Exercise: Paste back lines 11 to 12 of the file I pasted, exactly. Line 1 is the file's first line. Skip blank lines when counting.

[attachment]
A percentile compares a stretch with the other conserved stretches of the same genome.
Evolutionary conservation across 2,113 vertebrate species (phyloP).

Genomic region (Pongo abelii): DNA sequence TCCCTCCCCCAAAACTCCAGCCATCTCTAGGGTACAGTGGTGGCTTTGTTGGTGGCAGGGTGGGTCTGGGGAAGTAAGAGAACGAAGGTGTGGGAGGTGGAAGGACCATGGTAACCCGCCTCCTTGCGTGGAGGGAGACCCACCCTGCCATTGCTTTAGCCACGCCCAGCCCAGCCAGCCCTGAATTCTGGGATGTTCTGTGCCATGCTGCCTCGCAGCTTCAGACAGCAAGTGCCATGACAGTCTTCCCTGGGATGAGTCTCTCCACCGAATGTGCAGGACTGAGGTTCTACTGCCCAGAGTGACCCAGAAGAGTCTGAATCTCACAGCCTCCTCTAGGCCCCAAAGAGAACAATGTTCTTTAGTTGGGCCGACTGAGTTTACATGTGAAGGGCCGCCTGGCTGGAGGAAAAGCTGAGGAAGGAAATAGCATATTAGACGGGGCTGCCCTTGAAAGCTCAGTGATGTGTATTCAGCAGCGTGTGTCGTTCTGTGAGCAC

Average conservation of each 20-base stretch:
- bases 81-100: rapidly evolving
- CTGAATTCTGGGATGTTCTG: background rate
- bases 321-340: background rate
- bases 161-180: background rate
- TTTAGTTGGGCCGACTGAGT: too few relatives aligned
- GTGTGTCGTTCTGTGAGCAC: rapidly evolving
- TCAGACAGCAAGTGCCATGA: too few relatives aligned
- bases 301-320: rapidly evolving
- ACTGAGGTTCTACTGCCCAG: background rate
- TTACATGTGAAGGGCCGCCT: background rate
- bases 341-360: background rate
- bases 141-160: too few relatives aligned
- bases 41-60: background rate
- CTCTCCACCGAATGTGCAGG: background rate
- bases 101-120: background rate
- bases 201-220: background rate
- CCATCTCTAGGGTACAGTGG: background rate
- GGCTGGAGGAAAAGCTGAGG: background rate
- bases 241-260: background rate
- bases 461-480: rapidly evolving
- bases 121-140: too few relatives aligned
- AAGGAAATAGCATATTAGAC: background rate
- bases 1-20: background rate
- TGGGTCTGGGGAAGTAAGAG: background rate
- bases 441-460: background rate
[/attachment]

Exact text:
- TCAGACAGCAAGTGCCATGA: too few relatives aligned
- bases 301-320: rapidly evolving